Protection Against Water Damage

Waterproof cork flooring doesn’t readily absorb water. This makes it ideal for areas like kitchens in constant contact with water.

A moisture sealer makes the floor more watertight and is ideal for bathrooms and washrooms.

Since water can’t penetrate a waterproof cork floor, it’s a suitable option to protect your home against water damage and prevent the following.

  • Structural damage: Water damage causes significant damage to a home’s structural integrity. It can lead to weakened floors, walls, and foundations.
  • Mold growth: Water damage provides a breeding ground for molds. Mold can spread quickly, causing allergies and respiratory problems among your family members. 
  • Electrical damage: Water can cause malfunctioning of electrical systems. This can lead to electrical fires if left unchecked.
  • Damage to personal property: Water damage can ruin furniture, carpets, and clothing. The longer the water sits, the more damage it causes.
A photograph of a home cinema room with cork flooring, white units, and a black leather sofa. A graphic is overlain on the cork floor showing mold cells with a red circle with a red line through it.
Waterproof cork flooring protects against water damage and helps to prevent mold growth in the event of water exposure.

If you’re unlucky enough to be hit by any of the above types of damage, a water damage restoration will cost you between $1,304 and $5,514.

Increased Durability

Cork flooring is highly durable thanks to its high elasticity.

Cork’s elastic nature means it retains its shape even after exposure to pressure. This makes it ideal for high-traffic areas like hallways.

Coupled with its excellent water resistance, cork flooring is highly durable and won’t need frequent replacements.

Cork flooring can last 40 years or more with proper maintenance. My mother-in-law still has cork flooring in her kitchen that was installed over 40 years ago, and it still looks good.

It’s Easy on Human Joints

Due to its honeycomb structure, cork comprises millions of tiny air spaces. These spaces make the material springy and buoyant with a cushioning effect.

Walking on such a floor absorbs the impact on your steps, reducing wear and tear on joints, especially the knees and hips. Therefore, cork flooring is suitable for the elderly and those with arthritis.

Moreover, you can install these floors in gyms to make it more comfortable for those exercising.

Sound Dampening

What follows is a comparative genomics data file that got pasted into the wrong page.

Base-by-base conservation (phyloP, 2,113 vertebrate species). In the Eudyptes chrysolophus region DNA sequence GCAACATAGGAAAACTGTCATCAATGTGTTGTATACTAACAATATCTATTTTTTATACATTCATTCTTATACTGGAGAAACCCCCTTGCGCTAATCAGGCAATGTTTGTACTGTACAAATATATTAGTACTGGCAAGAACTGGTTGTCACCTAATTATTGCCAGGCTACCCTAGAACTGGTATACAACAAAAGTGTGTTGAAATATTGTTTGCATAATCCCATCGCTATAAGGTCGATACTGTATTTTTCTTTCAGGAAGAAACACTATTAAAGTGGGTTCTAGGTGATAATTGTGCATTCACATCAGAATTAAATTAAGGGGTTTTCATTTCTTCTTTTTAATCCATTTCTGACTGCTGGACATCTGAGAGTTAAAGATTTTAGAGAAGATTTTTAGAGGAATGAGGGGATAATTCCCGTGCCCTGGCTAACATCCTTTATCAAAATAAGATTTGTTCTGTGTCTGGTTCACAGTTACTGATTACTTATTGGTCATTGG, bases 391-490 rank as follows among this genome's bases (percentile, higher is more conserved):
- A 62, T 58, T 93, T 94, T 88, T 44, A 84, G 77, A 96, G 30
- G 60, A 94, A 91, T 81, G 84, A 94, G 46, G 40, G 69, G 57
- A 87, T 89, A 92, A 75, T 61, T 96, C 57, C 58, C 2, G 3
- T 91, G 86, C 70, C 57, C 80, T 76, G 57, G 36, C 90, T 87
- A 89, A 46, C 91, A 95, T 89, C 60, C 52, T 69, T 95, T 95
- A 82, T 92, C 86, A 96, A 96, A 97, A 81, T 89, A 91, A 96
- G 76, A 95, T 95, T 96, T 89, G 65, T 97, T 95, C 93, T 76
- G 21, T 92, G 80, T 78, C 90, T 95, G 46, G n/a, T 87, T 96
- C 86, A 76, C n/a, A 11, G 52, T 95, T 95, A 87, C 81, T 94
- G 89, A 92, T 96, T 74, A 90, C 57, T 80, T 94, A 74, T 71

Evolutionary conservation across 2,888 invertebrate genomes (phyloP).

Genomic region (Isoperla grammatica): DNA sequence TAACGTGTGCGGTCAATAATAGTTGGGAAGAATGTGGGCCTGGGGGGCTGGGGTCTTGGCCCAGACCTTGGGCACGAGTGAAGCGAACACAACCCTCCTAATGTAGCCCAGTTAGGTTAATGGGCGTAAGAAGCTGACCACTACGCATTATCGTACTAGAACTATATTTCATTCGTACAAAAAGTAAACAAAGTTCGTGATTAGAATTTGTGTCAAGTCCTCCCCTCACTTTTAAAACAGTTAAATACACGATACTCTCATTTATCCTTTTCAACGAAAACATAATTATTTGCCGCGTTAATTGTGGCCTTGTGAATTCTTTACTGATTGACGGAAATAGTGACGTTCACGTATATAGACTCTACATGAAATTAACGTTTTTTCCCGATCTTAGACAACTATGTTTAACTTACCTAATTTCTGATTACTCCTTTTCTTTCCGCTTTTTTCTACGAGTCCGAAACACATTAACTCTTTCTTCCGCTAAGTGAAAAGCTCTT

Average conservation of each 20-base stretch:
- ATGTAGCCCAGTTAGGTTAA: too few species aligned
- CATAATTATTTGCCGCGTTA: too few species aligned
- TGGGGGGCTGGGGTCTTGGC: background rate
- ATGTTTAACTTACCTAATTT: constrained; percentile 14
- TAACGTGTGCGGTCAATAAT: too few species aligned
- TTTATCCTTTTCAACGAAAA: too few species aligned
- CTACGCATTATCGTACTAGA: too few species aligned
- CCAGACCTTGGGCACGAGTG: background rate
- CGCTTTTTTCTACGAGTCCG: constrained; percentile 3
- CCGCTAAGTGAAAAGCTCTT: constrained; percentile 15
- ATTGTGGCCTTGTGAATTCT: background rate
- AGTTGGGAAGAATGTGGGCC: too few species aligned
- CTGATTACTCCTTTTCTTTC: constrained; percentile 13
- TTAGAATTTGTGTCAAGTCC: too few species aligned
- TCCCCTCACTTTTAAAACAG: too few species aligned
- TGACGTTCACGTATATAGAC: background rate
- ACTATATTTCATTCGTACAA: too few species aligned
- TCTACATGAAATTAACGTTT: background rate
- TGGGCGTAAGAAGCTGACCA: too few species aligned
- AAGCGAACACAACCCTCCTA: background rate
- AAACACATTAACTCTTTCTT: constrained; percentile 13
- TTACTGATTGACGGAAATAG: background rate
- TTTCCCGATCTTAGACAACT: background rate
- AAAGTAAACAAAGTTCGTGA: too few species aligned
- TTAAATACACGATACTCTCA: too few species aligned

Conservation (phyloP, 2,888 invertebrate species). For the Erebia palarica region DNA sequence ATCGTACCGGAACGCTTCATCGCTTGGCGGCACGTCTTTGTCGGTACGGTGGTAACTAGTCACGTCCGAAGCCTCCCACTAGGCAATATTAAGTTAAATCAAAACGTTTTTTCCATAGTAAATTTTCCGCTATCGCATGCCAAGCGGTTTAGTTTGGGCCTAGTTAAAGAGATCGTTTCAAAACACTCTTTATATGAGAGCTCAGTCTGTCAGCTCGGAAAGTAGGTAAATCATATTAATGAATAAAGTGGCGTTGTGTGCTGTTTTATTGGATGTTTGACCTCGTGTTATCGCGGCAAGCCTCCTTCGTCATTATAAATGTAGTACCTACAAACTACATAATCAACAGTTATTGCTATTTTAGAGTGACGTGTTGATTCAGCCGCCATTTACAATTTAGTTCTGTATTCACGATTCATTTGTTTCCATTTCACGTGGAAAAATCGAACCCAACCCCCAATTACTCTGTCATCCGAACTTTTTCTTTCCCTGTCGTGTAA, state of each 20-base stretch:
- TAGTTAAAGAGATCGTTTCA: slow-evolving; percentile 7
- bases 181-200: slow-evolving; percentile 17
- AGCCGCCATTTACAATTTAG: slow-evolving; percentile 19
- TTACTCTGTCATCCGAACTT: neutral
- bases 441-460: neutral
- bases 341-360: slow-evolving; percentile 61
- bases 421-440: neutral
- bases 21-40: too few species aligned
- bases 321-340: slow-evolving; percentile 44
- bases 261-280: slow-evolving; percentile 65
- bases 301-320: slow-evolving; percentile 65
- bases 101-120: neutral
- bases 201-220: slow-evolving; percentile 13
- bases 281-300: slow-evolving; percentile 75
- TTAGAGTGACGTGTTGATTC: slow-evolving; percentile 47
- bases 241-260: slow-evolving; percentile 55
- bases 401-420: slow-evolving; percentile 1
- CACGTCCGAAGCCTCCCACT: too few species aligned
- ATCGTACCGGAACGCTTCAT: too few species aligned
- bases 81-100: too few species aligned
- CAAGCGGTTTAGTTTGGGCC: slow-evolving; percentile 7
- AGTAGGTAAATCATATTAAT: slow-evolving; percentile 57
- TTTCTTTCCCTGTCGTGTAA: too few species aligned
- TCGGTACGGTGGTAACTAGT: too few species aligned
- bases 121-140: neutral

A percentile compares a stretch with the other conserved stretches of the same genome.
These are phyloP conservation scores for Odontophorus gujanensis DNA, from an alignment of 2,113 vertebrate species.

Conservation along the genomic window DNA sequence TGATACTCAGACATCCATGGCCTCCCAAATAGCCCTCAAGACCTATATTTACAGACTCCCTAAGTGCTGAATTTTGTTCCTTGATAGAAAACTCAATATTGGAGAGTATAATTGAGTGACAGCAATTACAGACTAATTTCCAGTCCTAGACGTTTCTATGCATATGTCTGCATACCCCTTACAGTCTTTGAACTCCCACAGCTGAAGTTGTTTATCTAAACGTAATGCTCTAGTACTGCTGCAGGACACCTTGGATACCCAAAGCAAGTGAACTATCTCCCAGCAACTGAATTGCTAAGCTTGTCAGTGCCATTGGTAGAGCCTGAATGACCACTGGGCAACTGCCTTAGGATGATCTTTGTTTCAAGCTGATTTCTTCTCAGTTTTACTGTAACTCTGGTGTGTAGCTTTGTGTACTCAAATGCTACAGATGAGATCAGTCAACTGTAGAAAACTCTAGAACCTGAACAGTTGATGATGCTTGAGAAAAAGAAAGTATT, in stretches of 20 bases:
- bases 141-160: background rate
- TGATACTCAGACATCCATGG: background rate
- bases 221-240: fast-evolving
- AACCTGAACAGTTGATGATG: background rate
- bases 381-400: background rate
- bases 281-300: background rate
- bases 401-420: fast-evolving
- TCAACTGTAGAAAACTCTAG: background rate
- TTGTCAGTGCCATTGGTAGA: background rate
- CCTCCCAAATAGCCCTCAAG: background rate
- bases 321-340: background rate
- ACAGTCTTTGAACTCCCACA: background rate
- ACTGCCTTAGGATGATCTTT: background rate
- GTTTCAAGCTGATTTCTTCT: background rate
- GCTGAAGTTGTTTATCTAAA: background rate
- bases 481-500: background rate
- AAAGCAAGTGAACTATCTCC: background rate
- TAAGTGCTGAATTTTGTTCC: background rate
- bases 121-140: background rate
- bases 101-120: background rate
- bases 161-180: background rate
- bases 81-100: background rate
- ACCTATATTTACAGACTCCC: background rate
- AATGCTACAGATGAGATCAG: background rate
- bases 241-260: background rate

A roll of cork flooring is being installed on a subfloor. A blue loudspeaker icon with a circle with a line through it is in the bottom right.
Cork flooring comes with the added benefit of damping noises, creating a more peaceful living space.

Cork flooring is your go-to option if you have a noisy downstairs neighbor or want to minimize sound from upstairs in your own home.

Cork’s air-filled cells make it an excellent sound dampener.

Air is not a good conductor of sound because its molecules are not in continuous contact. It’s therefore more difficult for sound waves to travel through cork.

Furthermore, cork has a high noise reduction coefficient of 0.7 that absorbs most sound waves.

Where to Use Waterproof Cork Flooring

Usually, manufacturers test and label cork flooring based on the classification systems for resilient flooring.

Based on the classification system, the following table shows common cork flooring ratings and where to use them:

RatingRecommended ForHousehold Uses
21 or AC1Moderate residentialBedrooms and closets
22 or AC2General residential useDining and living rooms
23 or AC3Heavy residential useHallways and entryways
31 or AC3Moderate commercial use (hotels & small offices)Kitchens and other high-traffic areas
32 or AC4General commercial use (cafés and large offices)Hardworking rooms
33 or AC5Heavy commercial buildingsHardworking spaces like home gyms

Table 1: Cork flooring and where to use them. Source: This Old House

Final Thoughts

Waterproof cork flooring is the ideal option for areas prone to water. However, you should make it watertight by applying wax or polyurethane-based sealant every five to seven years.

Once protected, cork flooring can serve you longer without frequent replacements.

Before you leave, check out this guide to installing an engineered wood floor for more flooring ideas.